It was the storytelling that got me.
When I saw Blanche Bennett’s name on the list, I got nervous….she knows too much….
Rushed weekend, rushed post.
We were packed and ready to go Friday night and on the road the next morning by 6:15 for the ferry scheduled for 8 a.m. Everything went according to plan until 8 a.m. Due to an emergency, the ferry had to do a direct trip from Fogo Island to get an ambulance to the main road for a long trip to Gander, so our trip was delayed while the ferry did a return trip to Change Islands to compensate for not having picked them up on the way. 8 a.m. crossing is now a 9 a.m. crossing.
Understandable, because we know the importance of emergency ambulance trips and we had brought snacks from the Gander Bread Box. They really should be a corporate sponsor or something.
A bagel, a slice of bologna and a bit of cheese. Breakfast of champions. Dashboard dining.
We’d made a bid on a washer and dryer that the lovely Blanche was selling so stopped there first. With the help of her neighbour Adam, the washer was aboard our little truck in no time and off we went to Deep Bay. We unloaded the washer and all of our gear for the night and headed back to get the dryer off Blanche’s bridge. Again, with the help of Adam, we were on our way and had both in the house by 12:30.
I stopped and took it all in. Two weeks ago a string of caribou had been posed on this ice.
We realized the day was half gone and quickly dressed for supper (as much as we ever dressed for supper, clean shirts) and headed out again, arriving at the Community Hall in Joe Batt’s Arm just in time for the start of the Panel Presentations about the fishery.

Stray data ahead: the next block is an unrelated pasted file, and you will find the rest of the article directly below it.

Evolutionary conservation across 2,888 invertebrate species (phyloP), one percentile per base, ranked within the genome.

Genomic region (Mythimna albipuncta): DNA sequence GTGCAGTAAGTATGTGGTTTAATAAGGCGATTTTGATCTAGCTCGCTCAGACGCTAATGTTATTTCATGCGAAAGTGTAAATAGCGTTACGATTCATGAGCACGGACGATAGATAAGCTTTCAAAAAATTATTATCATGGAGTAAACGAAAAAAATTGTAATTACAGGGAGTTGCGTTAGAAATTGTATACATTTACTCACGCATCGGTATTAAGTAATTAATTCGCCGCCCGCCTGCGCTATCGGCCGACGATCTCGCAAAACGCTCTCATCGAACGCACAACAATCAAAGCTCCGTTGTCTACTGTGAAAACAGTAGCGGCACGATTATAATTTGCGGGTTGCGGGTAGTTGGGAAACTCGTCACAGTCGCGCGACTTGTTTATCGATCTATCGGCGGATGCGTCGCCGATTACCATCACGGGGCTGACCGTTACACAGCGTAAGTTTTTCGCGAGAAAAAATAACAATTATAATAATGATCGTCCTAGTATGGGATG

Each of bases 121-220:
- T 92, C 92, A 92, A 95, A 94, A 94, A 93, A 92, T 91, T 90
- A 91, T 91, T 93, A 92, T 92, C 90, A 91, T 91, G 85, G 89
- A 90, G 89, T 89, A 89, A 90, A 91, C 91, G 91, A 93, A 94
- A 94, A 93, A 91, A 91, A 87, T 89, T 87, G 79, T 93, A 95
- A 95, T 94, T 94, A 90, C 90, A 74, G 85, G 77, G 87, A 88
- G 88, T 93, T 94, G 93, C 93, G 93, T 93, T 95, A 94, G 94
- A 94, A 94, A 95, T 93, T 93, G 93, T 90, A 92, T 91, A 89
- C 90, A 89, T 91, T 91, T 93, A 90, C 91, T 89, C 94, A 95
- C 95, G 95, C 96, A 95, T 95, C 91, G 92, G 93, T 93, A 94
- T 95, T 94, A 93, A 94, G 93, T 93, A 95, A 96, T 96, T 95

(Usual readers may notice we didn’t talk about lunch.
Yes, too busy to stop to eat this trip.)
Another one of those cheese buns from the Bread Box, eaten in the truck, after changing our shirts, and a muffin and coffee at the panel discussion.
The New Ocean Ethic is a project of the Shorefast Foundation and while I don’t understand the full impact, I was aware of some of their projects like the use of Cod Pots as part of research and development of more sustainable fishing methods. This Spring Festival was dedicated to the fishery as a theme and is a tool to increase awareness of initiatives on Fogo Island and to educate the general public (me) about the fishery.
I was most moved by Glen Best who talked about being a fisherman since the age of 17 and being a descendant of fishermen who came to Fogo Island in the 1800’s. Aubrey Payne had a similar story and both feel they are the last generation in their families who will fish. Both also talked about the substantial financial investments they made in the fishery to only have it closed within a year of their purchases. One man stated $750 000 spent two years before the Moratorium.
Rather than lamenting past wrongs, the fishers talked about the future and their concerns and also initiatives they see being tried. One concern for how to finance young people who want to join the fishery was expressed and I understood a move towards smaller boats and enterprises was something they see as a future where I had seen that as the past.
I cannot do justice to the knowledge and passion of these men about the fishery but they are all engaged in not only the industry, but in the discussions, negotiations and debates that are required to protect stocks and individuals.
It was also interesting to hear Tony Cobb speak about the importance of the fishery to the success and future of the Fogo Island Inn. Shorefast Foundation has maintained this principle from the beginning in discussions with all levels of government.
There was also an indication that while scientists are not discussing it, shellfish stocks are declining in fishermen’s views due to a return of some of the groundfish population that had previously been decimated. Fishermen around the table felt that their expertise and experience was often discounted for political or other reasons but also feel that politics might be on their side now with a Liberal government federally and provincially. Discussion was also focused on getting the best price for fish by delivering a premium product to the consumer.